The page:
Poetry

“This is a Photograph of Me” by Margaret Atwood.

It was taken some time ago
At first it seems to be
a smeared
print: blurred lines and grey flecks
blended with the paper;

then, as you scan
it, you can see something in the left-hand corner
a thing that is like a branch: part of a tree
(balsam or spruce) emerging
and, to the right, halfway up
what ought to be a gentle
slope, a small frame house.

In the background there is a lake,
and beyond that, some low hills.

(The photograph was taken
the day after I drowned.

I am in the lake, in the center
of the picture, just under the surface.

It is difficult to say where
precisely, or to say
how large or how small I am:
the effect of water
on light is a distortion.

but if you look long enough
eventually
you will see me.)

Poetry

“Shadow Voice” by Margaret Atwood.

My shadow said to me:
what is the matter

Isn’t the moon warm
enough for you
why do you need
the blanket of another body

Whose kiss is moss

Around the picnic tables
The bright pink hands held sandwiches
crumbled by distance. Flies crawl
over the sweet instant

You know what is in these blankets

The trees outside are bending with
children shooting guns. Leave
them alone. They are playing
games of their own.

I give water, I give clean crusts

Aren’t there enough words
flowing in your veins
to keep you going.

Poetry

“Variation On The Word Sleep” by Margaret Atwood.

I would like to watch you sleeping,
which may not happen.
I would like to watch you,
sleeping. I would like to sleep
with you, to enter
your sleep as its smooth dark wave
slides over my head

and walk with you through that lucent
wavering forest of bluegreen leaves
with its watery sun & three moons
towards the cave where you must descend,
towards your worst fear

I would like to give you the silver
branch, the small white flower, the one
word that will protect you
from the grief at the center
of your dream, from the grief
at the center I would like to follow
you up the long stairway
again & become
the boat that would row you back
carefully, a flame
in two cupped hands
to where your body lies
beside me, and as you enter
it as easily as breathing in

I would like to be the air
that inhabits you for a moment
only. I would like to be that unnoticed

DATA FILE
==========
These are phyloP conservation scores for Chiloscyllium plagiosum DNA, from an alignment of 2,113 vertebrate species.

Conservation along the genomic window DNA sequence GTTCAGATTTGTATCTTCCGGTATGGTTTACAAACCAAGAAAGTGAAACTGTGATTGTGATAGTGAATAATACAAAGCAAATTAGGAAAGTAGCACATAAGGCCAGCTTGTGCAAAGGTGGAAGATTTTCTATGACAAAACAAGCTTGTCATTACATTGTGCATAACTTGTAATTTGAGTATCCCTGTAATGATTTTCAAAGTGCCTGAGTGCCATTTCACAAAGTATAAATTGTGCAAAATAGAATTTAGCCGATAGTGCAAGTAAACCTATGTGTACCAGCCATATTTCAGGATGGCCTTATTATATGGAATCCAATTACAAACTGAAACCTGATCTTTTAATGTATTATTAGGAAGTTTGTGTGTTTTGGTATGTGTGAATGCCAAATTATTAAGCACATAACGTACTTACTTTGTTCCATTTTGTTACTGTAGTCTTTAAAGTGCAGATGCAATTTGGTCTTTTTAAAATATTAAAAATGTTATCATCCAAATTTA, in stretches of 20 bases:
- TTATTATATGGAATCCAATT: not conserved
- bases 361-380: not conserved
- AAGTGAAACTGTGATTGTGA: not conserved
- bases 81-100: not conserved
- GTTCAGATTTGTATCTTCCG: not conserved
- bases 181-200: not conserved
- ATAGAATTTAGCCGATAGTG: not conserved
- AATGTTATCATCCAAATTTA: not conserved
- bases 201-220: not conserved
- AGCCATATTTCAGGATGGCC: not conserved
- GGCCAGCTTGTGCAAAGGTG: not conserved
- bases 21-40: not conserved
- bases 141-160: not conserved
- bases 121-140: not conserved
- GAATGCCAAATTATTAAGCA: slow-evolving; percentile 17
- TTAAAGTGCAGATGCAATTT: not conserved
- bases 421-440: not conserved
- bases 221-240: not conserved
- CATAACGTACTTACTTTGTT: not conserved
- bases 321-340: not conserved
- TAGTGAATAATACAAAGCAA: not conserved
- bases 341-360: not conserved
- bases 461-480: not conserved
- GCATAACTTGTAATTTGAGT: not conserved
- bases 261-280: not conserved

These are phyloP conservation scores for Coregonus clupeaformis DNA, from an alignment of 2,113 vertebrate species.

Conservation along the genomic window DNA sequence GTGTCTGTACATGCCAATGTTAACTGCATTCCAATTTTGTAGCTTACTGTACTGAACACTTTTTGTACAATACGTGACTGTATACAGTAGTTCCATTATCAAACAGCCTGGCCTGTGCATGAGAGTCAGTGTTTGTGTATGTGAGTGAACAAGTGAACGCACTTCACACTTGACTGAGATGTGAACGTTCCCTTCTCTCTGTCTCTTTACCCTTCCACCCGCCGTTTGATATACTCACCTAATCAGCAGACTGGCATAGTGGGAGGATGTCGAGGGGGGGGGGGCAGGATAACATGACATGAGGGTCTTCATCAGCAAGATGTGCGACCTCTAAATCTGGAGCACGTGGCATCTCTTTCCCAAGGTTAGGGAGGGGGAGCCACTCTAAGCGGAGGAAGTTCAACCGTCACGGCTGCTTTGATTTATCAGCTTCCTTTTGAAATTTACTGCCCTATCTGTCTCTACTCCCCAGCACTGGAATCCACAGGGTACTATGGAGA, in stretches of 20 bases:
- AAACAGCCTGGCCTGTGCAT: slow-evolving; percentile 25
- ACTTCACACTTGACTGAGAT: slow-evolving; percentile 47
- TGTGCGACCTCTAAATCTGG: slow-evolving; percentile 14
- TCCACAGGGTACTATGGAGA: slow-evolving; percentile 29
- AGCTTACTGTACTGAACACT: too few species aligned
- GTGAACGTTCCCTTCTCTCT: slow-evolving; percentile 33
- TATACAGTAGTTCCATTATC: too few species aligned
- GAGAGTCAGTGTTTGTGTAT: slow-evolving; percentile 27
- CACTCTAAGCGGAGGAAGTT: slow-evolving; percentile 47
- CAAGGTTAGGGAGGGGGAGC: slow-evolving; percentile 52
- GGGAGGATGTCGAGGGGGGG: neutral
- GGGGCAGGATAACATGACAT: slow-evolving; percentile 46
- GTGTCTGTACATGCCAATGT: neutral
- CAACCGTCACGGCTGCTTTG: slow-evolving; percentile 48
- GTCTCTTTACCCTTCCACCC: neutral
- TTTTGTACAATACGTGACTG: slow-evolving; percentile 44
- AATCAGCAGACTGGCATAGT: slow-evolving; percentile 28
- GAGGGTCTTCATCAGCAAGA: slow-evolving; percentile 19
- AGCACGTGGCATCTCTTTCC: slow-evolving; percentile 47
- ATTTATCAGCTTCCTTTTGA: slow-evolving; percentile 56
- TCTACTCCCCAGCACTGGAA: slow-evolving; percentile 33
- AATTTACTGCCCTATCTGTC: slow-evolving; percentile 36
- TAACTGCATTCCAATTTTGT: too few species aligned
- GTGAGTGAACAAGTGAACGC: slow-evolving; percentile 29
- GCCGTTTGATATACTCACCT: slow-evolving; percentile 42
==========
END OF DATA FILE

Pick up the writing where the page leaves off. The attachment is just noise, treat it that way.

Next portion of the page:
& that necessary.

Poetry

“Bored” by Margaret Atwood.

All those times I was bored
out of my mind. Holding the log
while he sawed it. Holding
the string while he measured, boards,
distances between things, or pounded
stakes into the ground for rows and rows
of lettuces and beets, which I then (bored)
weeded. Or sat in the back
of the car, or sat still in boats,
sat, sat, while at the prow, stern, wheel
he drove, steered, paddled. It
wasn’t even boredom, it was looking,
looking hard and up close at the small
details. Myopia. The worn gunwales,
the intricate twill of the seat
cover. The acid crumbs of loam, the granular
pink rock, its igneous veins, the sea-fans
of dry moss, the blackish and then the greying
bristles on the back of his neck.
Sometimes he would whistle, sometimes
I would. The boring rhythm of doing
things over and over, carrying
the wood, drying
the dishes. Such minutiae. It’s what
the animals spend most of their time at,
ferrying the sand, grain by grain, from their tunnels,
shuffling the leaves in their burrows. He pointed
such things out, and I would look
at the whorled texture of his square finger, earth under
the nail. Why do I remember it as sunnier
all the time then, although it more often
rained, and more birdsong?
I could hardly wait to get
the hell out of there to
anywhere else. Perhaps though
boredom is happier. It is for dogs or
groundhogs. Now I wouldn’t be bored.
Now I would know too much.
Now I would know.

Poetry

“The Woman Who Could Not Live with Her Faulty Heart” by Margaret Atwood.

I do not mean the symbol
of love, a candy shape
to decorate cakes with,
the heart that is supposed
to belong or break;

I mean this lump of muscle
that contracts like a flayed biceps,
purple-blue, with its skin of suet,